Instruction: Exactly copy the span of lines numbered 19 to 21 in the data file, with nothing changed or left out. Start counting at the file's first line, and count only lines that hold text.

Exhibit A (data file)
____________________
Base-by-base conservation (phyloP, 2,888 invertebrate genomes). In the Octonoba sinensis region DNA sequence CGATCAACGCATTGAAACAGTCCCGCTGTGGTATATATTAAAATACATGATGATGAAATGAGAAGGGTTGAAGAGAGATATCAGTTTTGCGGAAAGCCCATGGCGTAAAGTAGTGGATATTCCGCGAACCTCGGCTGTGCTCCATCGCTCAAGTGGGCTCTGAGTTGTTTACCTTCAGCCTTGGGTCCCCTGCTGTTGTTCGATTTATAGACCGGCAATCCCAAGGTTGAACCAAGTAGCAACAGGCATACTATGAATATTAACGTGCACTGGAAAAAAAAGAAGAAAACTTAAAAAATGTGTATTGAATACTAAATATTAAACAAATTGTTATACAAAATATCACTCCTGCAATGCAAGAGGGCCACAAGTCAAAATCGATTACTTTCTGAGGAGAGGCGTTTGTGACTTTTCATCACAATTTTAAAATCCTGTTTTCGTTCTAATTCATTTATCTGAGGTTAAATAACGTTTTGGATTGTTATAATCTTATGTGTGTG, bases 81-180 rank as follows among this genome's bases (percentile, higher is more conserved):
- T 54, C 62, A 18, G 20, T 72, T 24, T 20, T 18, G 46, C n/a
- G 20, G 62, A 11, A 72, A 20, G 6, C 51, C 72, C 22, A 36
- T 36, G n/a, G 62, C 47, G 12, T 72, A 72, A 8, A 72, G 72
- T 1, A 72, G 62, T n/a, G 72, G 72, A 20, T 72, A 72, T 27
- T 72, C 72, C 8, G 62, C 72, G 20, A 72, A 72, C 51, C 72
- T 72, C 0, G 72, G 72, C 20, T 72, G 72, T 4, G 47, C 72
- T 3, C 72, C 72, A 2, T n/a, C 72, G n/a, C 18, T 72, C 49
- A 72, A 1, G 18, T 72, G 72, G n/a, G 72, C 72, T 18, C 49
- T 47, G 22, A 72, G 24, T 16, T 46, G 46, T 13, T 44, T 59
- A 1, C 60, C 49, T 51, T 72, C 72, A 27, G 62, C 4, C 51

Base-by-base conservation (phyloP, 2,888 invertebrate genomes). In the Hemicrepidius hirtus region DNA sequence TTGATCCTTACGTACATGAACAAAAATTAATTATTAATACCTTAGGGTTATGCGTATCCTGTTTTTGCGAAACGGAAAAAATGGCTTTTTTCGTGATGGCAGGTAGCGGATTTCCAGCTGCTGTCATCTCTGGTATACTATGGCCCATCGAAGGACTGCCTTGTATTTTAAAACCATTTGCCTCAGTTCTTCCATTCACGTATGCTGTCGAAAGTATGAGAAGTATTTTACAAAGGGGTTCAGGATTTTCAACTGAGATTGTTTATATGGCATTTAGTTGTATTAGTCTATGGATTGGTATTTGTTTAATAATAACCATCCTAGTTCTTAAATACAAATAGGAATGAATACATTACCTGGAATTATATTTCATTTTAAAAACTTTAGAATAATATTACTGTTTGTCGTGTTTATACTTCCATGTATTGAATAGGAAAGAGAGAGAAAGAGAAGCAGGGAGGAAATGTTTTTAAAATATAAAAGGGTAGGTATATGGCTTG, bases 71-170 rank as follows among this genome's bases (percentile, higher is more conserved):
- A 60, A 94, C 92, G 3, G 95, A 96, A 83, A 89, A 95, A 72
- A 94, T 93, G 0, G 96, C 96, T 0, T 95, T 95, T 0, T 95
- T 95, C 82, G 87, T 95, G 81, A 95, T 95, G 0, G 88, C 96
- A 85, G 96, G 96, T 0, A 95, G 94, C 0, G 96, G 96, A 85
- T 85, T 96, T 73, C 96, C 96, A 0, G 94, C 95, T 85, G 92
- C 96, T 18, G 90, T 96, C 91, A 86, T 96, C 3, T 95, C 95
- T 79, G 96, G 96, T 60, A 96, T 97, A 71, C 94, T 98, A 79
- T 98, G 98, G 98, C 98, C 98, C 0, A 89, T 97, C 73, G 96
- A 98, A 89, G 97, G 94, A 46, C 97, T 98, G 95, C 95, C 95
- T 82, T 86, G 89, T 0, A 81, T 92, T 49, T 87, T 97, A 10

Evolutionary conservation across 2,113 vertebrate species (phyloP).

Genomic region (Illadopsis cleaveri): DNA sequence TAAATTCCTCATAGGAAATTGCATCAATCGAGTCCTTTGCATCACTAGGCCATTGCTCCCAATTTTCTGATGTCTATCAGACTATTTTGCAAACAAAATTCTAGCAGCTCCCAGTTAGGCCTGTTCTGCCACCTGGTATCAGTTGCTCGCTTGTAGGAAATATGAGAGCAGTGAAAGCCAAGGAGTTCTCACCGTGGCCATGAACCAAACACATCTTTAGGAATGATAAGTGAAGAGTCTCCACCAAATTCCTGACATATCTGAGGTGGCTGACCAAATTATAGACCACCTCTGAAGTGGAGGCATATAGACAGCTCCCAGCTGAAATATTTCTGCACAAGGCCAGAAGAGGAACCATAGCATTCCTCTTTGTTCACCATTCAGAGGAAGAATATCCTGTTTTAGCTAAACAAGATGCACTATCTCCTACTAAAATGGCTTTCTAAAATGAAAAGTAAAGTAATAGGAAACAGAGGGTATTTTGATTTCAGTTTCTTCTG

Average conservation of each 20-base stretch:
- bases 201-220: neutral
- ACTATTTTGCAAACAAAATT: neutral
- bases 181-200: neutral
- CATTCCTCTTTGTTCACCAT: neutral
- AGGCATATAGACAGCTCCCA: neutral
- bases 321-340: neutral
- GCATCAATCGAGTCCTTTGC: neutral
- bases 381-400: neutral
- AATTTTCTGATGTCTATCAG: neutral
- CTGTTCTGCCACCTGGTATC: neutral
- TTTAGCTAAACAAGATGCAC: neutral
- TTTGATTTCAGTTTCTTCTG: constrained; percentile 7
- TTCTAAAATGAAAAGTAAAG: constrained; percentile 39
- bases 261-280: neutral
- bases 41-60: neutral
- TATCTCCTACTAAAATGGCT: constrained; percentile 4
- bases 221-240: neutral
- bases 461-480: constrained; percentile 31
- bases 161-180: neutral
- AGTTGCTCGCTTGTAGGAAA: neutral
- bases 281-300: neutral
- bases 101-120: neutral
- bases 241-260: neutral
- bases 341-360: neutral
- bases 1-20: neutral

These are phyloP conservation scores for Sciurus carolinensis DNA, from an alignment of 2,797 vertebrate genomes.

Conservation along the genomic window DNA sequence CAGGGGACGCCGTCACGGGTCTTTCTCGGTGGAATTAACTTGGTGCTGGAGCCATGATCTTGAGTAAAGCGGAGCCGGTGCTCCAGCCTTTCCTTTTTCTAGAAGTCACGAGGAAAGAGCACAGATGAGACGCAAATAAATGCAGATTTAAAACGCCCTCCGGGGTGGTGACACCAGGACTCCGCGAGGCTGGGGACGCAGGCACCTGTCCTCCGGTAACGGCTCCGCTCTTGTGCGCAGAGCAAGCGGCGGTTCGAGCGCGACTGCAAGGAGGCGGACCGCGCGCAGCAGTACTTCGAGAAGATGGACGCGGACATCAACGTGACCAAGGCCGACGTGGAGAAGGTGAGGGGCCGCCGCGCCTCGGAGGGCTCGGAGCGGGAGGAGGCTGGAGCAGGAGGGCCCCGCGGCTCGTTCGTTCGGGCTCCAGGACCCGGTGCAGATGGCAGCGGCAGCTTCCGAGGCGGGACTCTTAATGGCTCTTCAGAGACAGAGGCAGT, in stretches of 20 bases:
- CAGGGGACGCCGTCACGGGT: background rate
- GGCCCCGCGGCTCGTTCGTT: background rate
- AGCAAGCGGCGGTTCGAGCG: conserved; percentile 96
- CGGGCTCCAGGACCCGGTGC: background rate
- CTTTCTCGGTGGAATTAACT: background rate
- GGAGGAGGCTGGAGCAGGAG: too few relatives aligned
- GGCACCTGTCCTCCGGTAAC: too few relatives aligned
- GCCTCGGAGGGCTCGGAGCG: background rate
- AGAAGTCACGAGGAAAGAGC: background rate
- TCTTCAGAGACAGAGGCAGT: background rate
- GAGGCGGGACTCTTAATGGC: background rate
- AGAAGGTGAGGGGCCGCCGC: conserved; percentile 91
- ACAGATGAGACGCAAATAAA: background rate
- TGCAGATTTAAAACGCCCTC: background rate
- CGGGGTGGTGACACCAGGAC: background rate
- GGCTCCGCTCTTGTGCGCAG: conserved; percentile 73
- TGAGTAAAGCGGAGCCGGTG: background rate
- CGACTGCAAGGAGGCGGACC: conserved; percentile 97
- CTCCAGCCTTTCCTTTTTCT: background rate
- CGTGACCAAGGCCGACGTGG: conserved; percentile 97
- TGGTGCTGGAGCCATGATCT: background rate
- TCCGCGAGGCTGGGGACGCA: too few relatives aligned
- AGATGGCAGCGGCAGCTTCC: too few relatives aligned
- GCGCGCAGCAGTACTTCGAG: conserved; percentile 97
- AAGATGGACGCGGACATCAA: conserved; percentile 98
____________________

- T 79, G 96, G 96, T 60, A 96, T 97, A 71, C 94, T 98, A 79
- T 98, G 98, G 98, C 98, C 98, C 0, A 89, T 97, C 73, G 96
- A 98, A 89, G 97, G 94, A 46, C 97, T 98, G 95, C 95, C 95